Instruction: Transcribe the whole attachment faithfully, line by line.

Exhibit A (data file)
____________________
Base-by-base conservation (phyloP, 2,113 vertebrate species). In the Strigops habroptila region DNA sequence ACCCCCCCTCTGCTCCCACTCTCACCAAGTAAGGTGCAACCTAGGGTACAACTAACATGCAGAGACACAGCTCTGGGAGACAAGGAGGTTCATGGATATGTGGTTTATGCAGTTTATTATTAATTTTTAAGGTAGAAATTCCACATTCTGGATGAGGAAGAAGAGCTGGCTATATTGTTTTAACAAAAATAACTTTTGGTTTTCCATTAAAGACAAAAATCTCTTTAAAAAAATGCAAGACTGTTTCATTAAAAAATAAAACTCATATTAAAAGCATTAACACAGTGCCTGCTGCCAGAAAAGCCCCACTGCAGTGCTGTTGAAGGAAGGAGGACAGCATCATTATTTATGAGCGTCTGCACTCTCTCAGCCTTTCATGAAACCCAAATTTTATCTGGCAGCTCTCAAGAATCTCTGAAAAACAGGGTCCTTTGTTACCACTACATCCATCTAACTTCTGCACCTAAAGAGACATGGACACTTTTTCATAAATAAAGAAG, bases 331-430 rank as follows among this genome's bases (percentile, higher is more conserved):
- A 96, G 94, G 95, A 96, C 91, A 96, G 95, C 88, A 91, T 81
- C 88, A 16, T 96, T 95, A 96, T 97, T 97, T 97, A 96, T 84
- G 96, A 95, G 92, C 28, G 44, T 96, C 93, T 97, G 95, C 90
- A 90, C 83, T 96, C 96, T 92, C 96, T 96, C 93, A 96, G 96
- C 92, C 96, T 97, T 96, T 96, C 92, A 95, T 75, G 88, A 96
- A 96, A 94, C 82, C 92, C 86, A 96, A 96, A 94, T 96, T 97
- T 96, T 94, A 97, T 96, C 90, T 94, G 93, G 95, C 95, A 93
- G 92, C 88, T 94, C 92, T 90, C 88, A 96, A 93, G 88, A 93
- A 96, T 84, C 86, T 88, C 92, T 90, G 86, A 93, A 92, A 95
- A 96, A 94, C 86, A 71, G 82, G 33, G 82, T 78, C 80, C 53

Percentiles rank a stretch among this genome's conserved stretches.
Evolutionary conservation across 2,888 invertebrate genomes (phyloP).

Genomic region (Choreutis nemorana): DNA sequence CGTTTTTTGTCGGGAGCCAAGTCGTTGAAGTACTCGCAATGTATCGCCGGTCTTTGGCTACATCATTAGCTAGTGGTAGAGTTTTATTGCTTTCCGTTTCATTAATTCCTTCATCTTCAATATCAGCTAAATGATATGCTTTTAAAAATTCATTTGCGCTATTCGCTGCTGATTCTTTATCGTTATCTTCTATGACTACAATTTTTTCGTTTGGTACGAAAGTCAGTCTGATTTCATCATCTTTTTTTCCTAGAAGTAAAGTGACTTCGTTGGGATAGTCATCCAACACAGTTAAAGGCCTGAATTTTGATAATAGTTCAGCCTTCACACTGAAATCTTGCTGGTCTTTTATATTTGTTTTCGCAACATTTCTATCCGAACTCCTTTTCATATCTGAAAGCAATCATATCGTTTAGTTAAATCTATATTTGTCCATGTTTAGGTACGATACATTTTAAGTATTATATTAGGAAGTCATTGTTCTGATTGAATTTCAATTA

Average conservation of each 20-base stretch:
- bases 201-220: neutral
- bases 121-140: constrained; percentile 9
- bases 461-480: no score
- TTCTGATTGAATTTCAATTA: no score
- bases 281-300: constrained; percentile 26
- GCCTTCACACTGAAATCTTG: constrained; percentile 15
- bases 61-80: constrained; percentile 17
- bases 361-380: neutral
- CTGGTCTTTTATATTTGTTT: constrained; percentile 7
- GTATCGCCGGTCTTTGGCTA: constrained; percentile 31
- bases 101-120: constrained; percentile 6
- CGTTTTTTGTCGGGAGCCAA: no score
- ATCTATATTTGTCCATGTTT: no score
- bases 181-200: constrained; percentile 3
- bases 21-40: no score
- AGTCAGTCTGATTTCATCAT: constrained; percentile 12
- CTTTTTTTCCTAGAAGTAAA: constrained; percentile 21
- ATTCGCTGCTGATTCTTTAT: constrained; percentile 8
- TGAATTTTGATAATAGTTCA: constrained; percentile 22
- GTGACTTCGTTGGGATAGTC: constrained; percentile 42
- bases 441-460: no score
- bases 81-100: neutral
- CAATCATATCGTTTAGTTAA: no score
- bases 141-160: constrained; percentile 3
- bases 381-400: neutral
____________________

Base-by-base conservation (phyloP, 2,113 vertebrate species). In the Strigops habroptila region DNA sequence ACCCCCCCTCTGCTCCCACTCTCACCAAGTAAGGTGCAACCTAGGGTACAACTAACATGCAGAGACACAGCTCTGGGAGACAAGGAGGTTCATGGATATGTGGTTTATGCAGTTTATTATTAATTTTTAAGGTAGAAATTCCACATTCTGGATGAGGAAGAAGAGCTGGCTATATTGTTTTAACAAAAATAACTTTTGGTTTTCCATTAAAGACAAAAATCTCTTTAAAAAAATGCAAGACTGTTTCATTAAAAAATAAAACTCATATTAAAAGCATTAACACAGTGCCTGCTGCCAGAAAAGCCCCACTGCAGTGCTGTTGAAGGAAGGAGGACAGCATCATTATTTATGAGCGTCTGCACTCTCTCAGCCTTTCATGAAACCCAAATTTTATCTGGCAGCTCTCAAGAATCTCTGAAAAACAGGGTCCTTTGTTACCACTACATCCATCTAACTTCTGCACCTAAAGAGACATGGACACTTTTTCATAAATAAAGAAG, bases 331-430 rank as follows among this genome's bases (percentile, higher is more conserved):
- A 96, G 94, G 95, A 96, C 91, A 96, G 95, C 88, A 91, T 81
- C 88, A 16, T 96, T 95, A 96, T 97, T 97, T 97, A 96, T 84
- G 96, A 95, G 92, C 28, G 44, T 96, C 93, T 97, G 95, C 90
- A 90, C 83, T 96, C 96, T 92, C 96, T 96, C 93, A 96, G 96
- C 92, C 96, T 97, T 96, T 96, C 92, A 95, T 75, G 88, A 96
- A 96, A 94, C 82, C 92, C 86, A 96, A 96, A 94, T 96, T 97
- T 96, T 94, A 97, T 96, C 90, T 94, G 93, G 95, C 95, A 93
- G 92, C 88, T 94, C 92, T 90, C 88, A 96, A 93, G 88, A 93
- A 96, T 84, C 86, T 88, C 92, T 90, G 86, A 93, A 92, A 95
- A 96, A 94, C 86, A 71, G 82, G 33, G 82, T 78, C 80, C 53

Percentiles rank a stretch among this genome's conserved stretches.
Evolutionary conservation across 2,888 invertebrate genomes (phyloP).

Genomic region (Choreutis nemorana): DNA sequence CGTTTTTTGTCGGGAGCCAAGTCGTTGAAGTACTCGCAATGTATCGCCGGTCTTTGGCTACATCATTAGCTAGTGGTAGAGTTTTATTGCTTTCCGTTTCATTAATTCCTTCATCTTCAATATCAGCTAAATGATATGCTTTTAAAAATTCATTTGCGCTATTCGCTGCTGATTCTTTATCGTTATCTTCTATGACTACAATTTTTTCGTTTGGTACGAAAGTCAGTCTGATTTCATCATCTTTTTTTCCTAGAAGTAAAGTGACTTCGTTGGGATAGTCATCCAACACAGTTAAAGGCCTGAATTTTGATAATAGTTCAGCCTTCACACTGAAATCTTGCTGGTCTTTTATATTTGTTTTCGCAACATTTCTATCCGAACTCCTTTTCATATCTGAAAGCAATCATATCGTTTAGTTAAATCTATATTTGTCCATGTTTAGGTACGATACATTTTAAGTATTATATTAGGAAGTCATTGTTCTGATTGAATTTCAATTA

Average conservation of each 20-base stretch:
- bases 201-220: neutral
- bases 121-140: constrained; percentile 9
- bases 461-480: no score
- TTCTGATTGAATTTCAATTA: no score
- bases 281-300: constrained; percentile 26
- GCCTTCACACTGAAATCTTG: constrained; percentile 15
- bases 61-80: constrained; percentile 17
- bases 361-380: neutral
- CTGGTCTTTTATATTTGTTT: constrained; percentile 7
- GTATCGCCGGTCTTTGGCTA: constrained; percentile 31
- bases 101-120: constrained; percentile 6
- CGTTTTTTGTCGGGAGCCAA: no score
- ATCTATATTTGTCCATGTTT: no score
- bases 181-200: constrained; percentile 3
- bases 21-40: no score
- AGTCAGTCTGATTTCATCAT: constrained; percentile 12
- CTTTTTTTCCTAGAAGTAAA: constrained; percentile 21
- ATTCGCTGCTGATTCTTTAT: constrained; percentile 8
- TGAATTTTGATAATAGTTCA: constrained; percentile 22
- GTGACTTCGTTGGGATAGTC: constrained; percentile 42
- bases 441-460: no score
- bases 81-100: neutral
- CAATCATATCGTTTAGTTAA: no score
- bases 141-160: constrained; percentile 3
- bases 381-400: neutral